What Causes Depression & Common Symptoms
Depression is a complex mental health condition brought on by a wide range of external and internal factors. Signs and symptoms can vary between individuals.
Depression Part 1: Common Causes & Symptoms Seen With Depression
Estimated watch time: 5 mins
Depression is often the result of biological, genetic, environmental and psychological factors. More than 264 million people around the world deal with depression. Symptoms can include physical pain, digestive problems and changes in appetite along with the more recognizable symptoms such as sadness, irritability and hopelessness.
This video details more about depression, what causes it and what the symptoms are.
This lesson will be about what causes depression and what are the most common symptoms seen with depression.
What is depression?
I like to describe depression as a mental state. Usually described by feelings of sadness, loneliness, despair, low self-esteem, self-reproach, with accompanying signs of agitation, withdrawals from interpersonal contact, such as isolation from family, friends and loved ones. Oftentimes individuals with depression also have difficulty with sleep, changes in appetite, changes in motivation and loss of interest in doing things they used to enjoy. In addition, individuals with depression can exhibit changes in cognition such as poor attention, poor concentration, being forgetful, unable to focus.
This mental state and its symptoms ultimately result in detrimental effects in all aspects of an individual’s life.
What causes depression?
Research suggests that a combination of biological, genetic, environmental, and psychological factors all play a very important role in depression.
For biological factors, we will focus on the neurochemistry and anatomical changes in the brain. Ideally, your body will produce adequate levels of dopamine, norepinephrine and serotonin which results in a balanced mood.
In depression, there is disruption of serotonin, norepinephrine, and dopamine resulting in a decreased amount of these neurochemicals in your brain.
Genetics play a very important role in depression. Therefore, having a positive family history increases your risk for developing depression if you have a family history of depression or another blood disorder. It is unclear how depression can be inherited. But it is believed to be in several genes. People who have a first degree relative, such as a parent or a sibling, with depression appear to have a two to three times higher risk of developing a condition compared to the general public. However, many people that will develop depression, do not have a family history of a disorder, and many people with an affected relative never develop a depression disorder.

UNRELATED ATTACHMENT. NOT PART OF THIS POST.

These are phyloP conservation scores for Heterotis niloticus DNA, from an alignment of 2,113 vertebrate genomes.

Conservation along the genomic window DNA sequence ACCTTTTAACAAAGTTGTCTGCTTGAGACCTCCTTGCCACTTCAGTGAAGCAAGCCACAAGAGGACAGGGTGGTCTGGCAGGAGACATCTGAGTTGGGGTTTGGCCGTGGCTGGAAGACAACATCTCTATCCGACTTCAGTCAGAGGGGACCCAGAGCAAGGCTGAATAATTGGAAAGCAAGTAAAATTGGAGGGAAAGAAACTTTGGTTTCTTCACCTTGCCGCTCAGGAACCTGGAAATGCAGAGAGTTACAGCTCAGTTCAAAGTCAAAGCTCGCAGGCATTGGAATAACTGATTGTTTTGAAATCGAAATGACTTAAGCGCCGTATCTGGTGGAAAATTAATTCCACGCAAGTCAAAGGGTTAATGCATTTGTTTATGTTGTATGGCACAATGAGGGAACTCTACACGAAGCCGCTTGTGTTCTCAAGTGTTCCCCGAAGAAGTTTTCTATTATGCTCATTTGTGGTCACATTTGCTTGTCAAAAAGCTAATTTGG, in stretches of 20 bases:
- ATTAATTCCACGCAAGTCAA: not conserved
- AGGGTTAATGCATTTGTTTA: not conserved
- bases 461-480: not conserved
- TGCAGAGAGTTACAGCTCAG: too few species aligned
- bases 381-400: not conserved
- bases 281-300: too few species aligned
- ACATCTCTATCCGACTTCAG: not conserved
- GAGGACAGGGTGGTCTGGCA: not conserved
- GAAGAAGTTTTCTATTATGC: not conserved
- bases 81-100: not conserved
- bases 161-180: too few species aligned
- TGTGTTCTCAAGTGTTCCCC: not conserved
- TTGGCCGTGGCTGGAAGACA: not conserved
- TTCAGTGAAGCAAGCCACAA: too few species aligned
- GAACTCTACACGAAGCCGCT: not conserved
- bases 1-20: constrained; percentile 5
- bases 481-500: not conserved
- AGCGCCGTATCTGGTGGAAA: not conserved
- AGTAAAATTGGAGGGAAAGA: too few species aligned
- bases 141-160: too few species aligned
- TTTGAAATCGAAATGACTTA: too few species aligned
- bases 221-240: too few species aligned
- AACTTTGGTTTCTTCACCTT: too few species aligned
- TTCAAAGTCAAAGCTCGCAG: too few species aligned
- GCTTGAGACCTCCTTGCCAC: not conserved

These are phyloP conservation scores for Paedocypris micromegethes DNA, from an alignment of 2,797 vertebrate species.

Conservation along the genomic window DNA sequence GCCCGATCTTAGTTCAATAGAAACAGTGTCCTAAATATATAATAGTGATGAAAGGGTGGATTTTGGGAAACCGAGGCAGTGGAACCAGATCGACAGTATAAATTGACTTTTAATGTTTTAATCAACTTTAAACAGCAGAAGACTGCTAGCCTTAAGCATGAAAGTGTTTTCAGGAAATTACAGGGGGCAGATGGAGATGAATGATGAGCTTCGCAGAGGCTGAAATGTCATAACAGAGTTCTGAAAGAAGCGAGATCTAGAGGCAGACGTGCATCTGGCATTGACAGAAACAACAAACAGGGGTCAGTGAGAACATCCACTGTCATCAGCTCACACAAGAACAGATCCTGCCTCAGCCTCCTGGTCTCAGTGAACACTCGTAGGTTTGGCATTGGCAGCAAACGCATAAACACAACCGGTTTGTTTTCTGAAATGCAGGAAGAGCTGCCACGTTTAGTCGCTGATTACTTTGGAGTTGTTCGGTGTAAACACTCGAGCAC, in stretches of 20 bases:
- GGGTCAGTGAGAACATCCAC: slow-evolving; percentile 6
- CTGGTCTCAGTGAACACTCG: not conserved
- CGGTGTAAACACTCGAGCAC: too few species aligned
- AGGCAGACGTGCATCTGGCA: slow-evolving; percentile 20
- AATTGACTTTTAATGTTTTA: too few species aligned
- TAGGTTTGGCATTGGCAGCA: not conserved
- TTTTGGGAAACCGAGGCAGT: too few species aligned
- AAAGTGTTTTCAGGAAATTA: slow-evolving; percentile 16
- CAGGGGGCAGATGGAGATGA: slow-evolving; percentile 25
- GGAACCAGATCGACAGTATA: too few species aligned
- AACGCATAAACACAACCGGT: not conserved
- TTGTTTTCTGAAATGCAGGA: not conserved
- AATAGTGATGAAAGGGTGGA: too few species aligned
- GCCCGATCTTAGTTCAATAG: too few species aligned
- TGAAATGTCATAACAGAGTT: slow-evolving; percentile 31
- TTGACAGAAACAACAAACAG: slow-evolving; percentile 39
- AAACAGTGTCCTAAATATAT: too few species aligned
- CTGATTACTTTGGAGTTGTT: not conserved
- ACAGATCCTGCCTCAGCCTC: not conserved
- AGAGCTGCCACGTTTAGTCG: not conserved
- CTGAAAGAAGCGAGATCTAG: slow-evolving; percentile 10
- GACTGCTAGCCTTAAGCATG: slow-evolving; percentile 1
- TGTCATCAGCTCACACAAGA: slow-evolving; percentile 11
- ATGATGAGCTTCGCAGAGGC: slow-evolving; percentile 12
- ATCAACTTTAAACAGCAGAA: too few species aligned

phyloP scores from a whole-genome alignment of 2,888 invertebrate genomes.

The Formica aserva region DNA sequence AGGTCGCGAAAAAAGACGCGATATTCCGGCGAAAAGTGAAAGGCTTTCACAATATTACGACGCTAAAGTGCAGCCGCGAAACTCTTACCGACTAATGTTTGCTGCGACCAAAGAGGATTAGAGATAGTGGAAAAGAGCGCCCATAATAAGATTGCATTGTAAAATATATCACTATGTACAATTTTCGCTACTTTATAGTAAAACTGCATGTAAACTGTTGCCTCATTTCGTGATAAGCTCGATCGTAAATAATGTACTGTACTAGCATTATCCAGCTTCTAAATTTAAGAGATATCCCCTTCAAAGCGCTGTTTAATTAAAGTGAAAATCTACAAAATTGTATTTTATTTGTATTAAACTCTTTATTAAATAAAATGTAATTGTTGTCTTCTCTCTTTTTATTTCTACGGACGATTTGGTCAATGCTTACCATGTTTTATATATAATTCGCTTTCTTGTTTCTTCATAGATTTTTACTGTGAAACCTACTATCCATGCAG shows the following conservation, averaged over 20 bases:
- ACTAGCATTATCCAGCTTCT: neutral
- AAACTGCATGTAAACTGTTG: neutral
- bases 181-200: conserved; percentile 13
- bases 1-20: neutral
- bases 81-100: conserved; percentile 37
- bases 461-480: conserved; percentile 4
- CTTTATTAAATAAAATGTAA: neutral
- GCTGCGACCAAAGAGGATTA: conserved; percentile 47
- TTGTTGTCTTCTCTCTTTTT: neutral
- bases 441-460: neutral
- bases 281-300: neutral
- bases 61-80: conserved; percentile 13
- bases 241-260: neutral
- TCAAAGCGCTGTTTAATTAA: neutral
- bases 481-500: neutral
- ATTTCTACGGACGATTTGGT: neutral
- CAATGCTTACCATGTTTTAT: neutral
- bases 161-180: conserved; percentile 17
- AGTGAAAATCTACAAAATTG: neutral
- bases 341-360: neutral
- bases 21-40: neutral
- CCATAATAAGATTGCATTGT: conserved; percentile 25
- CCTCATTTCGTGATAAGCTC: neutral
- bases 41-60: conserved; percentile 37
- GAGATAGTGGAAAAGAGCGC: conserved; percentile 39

There are many environmental and psychological factors that can contribute to depression.
Common examples of environmental factors include the loss of a loved one, economic problems, being homeless, and having a history of drug or alcohol use. 21% of people with a substance use actually have depression.
The most common psychological factors include an early childhood trauma history and low self-esteem.
Depression is a complex mental illness, and he has many common signs and symptoms, such as having a persistent, sad interest or empty mood. Feelings of hopelessness or pessimism. Irritability. Feelings of guilt, worthlessness or helplessness, loss of interest or pleasure in hobbies and activities, decreased energy, or fatigue, moving or talking more slowly, feeling restless or having trouble sitting still. Difficulty concentrating, remembering, or making decisions. Difficulty sleeping. Appetite and or weight changes. Thoughts of suicide or death. Or suicide attempts. Aches or pain, headaches, cramps, or digestive problems.
According to the World Health Organization, depression is a very common mental health condition. More than 264 million people of all ages suffer from depression. Depression is the leading cause of disability worldwide. Women are more affected than men. Depression can lead to suicide, which is the second leading cause of death in 15 to 29-year old individuals.
According to the National Institute of Mental Health Data, they report 17.3 million adults in the United States had at least one episode of depression. They also report that major depressive episode was higher in females versus males. 8.7 percent of females and 5.3 percent of males have had a depressive episode. They also report that prevalence of major depressive episodes was highest among adults ages 18 to 25.
In the next lesson we will discuss how depression is diagnosed.
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